Art Deco



Art Deco

The term Art Deco, came about in the 1960s. It represents different things to different people, it was a style that belonged to everyone, it was modern and it was everywhere, from photography to decorative arts, to films, to transport and product design. By the 1930s, they started mass production which meant that everyone could have the art deco style in their lives. When travelling started to become popular animal skins, pearls, tortoiseshells and ivory started to enter homes. We could see the influence of the pyramids and the sphinxes in everything after Tutankhamun’s tomb was discovered.

Art deco had both tradition and the mechanised modern world in it at the same time. In a very short time it spread around the world became popular in cities such as New York and Shanghai. It embraced handcraft, machine production, works of art and new products made with affordable materials.

Art Deco reflects the majority of the world in the present day. Unlike the functionalist Modernism, it answers to everyones needs. It is very compliant; it is open to peoples, dreams, desires, imaginations, fears.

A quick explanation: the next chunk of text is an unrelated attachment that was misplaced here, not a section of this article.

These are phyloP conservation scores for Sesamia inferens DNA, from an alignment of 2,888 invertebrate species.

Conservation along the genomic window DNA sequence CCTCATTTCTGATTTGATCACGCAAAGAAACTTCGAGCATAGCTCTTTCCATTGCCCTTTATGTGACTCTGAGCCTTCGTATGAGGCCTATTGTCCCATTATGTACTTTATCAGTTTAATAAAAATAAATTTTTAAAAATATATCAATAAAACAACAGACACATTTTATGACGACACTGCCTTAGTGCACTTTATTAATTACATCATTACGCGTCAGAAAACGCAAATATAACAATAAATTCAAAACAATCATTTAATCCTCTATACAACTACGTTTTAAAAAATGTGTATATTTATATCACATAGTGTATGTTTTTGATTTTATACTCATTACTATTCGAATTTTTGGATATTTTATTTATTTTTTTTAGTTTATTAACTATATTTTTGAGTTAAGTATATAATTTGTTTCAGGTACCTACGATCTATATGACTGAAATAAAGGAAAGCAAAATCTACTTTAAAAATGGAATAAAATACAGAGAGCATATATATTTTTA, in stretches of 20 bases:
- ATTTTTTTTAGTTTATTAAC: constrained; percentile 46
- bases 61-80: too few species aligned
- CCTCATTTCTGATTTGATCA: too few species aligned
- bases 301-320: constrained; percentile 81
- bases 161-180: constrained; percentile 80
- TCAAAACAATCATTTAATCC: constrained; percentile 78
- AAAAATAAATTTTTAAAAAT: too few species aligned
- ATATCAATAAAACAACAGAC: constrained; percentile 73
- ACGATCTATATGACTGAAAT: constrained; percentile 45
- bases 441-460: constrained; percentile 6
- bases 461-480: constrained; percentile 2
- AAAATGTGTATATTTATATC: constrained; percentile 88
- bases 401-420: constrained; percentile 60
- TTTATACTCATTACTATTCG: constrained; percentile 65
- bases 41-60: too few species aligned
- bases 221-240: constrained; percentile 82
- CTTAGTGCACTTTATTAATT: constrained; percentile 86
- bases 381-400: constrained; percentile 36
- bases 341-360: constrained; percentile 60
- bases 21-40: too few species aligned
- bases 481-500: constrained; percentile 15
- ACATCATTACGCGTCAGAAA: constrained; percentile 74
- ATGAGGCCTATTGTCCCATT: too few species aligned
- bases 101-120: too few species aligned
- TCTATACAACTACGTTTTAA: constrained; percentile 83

Art Deco has a wide ranged style and can use many different sources like its forerunner Art Nouveau. Designers desired to bring together and combine traditions with the modern life and create a modern style. To do this the designers borrowed ideas from the historic European styles, pictorial inventions from the modern arts the urban symbols from the machine age and the exotic themes of the Ballet Russess. They also went as far as East Asia and Africa which provided rich sources of materials. They were fascinated with the romance of the Egyptian discoveries made buy archaeologists. Because they brought everything together and combines a variety of things, it makes art deco such a rich and eclectic style, that it makes it appealing to a wide range of people.